Important Things to Know About Baking in a Convection Oven
As technology has improved, so to has the ease at which people can bake at home. While convection ovens used to be the exclusive domain of professional bakers, today they are available to any amateur or wannabe baker for a very affordable price. However, there are a lot of misconceptions and gaps in knowledge when it comes to using convection ovens and getting the best out of them.
At Repair Aid, we install, service and repair convection ovens on a daily and weekly basis. As such, we have very good knowledge about the functions and inner workings of convection ovens. In this short guide, we’re going to walk you through some of the most important things you should know about baking with a convection oven.
First of all, it’s important to remember that by ‘convection oven’ we just mean an oven (that can be either gas or electric) with a convection setting. This setting moves air around the oven, and the food within, to evenly cook the food at a rapid temperature by making use of a fan and exhaust. This makes food crispier and, crucially, it saps moisture out of the ingredients which is often preferable when it comes to baking. This is in contrast to conventional oven settings which heat from a fixed source – such as a heating element above or below the food.
Due to the speed at which the convection setting bakes food, it’s important to check the food towards the end of your allocated cooking time to ensure it doesn’t end up overcooked. You’ll probably want to start doing this from about halfway on as this will allow you to see in advance if you need to keep a close eye on the food. Baking is so much more than just looking at the timer – the type, quantity and moisture within the ingredients used can definitely affect the overall cooking time. This means that you need to be flexible until you generate a sort of ‘natural’ intuition and better understanding of your cooker and the way it interacts with the food you are baking.
Because of this fast cooking process, you’ll want to try and lower the temperature when it comes to convection settings. This is because many recipes aren’t written with convection ovens in mind. So you’ll want to think about reducing the temperature, but not by much – perhaps by about 10°C. As with the timing, you’ll get a feel for how your particular oven and the food you are baking interacts and you may want to adjust this over time.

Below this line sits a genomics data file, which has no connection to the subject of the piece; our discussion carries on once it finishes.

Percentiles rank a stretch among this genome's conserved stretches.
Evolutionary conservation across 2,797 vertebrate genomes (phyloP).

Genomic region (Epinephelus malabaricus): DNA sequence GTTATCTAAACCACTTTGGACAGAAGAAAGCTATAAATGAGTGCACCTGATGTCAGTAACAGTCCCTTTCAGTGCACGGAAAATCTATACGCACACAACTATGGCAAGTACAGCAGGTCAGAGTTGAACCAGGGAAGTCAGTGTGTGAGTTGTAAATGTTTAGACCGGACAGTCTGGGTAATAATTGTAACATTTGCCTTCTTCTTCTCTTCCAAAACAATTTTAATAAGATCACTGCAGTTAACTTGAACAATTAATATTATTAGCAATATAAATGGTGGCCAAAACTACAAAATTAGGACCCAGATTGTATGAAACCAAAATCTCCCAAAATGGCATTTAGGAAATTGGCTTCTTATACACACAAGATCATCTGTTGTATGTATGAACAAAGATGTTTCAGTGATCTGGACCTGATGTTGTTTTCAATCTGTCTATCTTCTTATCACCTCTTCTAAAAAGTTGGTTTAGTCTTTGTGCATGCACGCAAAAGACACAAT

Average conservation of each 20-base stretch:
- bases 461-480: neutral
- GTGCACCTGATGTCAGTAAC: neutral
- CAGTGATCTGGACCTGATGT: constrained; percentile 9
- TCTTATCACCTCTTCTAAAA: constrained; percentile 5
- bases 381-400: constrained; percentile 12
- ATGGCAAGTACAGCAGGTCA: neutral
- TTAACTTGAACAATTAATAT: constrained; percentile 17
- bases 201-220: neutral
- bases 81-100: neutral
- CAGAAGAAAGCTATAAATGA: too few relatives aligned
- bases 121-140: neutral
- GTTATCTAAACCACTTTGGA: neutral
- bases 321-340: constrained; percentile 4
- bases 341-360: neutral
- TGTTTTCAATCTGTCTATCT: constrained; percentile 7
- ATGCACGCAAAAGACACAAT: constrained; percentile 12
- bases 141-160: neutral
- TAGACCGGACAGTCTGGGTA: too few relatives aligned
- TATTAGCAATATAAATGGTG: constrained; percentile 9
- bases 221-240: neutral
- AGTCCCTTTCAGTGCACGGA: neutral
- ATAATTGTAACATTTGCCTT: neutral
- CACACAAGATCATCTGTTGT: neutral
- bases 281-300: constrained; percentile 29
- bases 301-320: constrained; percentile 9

Air flow is an important part of how convection oven settings work so well for baking. As such, you’ll want to minimise any disruption of this air flow. This means you don’t want a full oven when you’re baking with the convection setting as more food = less airflow. While you can use multiple racks, you just want to ensure that those racks aren’t totally stacked.
The same thing goes for using pans and sheets that have borders and edges that are too high. You’ll want to try and use low-rimmed or rimless sheets as this will allow the air to circulate better. Of course, if the food you are baking depends on high-rim trays or cases (such as bread) then, of course, use higher-sided containers, sheets and so on.
Despite how much bakers love to use the convection setting, it’s not always necessary – nor even good – for certain recipes. For example, some simple breads, cakes and soufflés don’t actually benefit from the combination of fan and exhaust. In fact, some of them can end up rising unevenly as a result of this process. What convection ovens are great at baking includes cookies, biscuits, scones and so on.
Often it really does depend on the density of the dough. If the dough is dense, it’s better baked with a convection setting; if it’s not, it’s probably better baked with a conventional setting. However, for the most part, convection oven is the preferred way to bake. You may even find that your oven has a specific ‘convection bake’ setting so make sure to consult your unit’s user guide to see if this is an option.
The main thing to keep in mind when baking with a convection oven is that it’s a learning process. You are likely to make mistakes but, when you get the formula right, the end product will likely end up better than it has ever been in a conventional oven.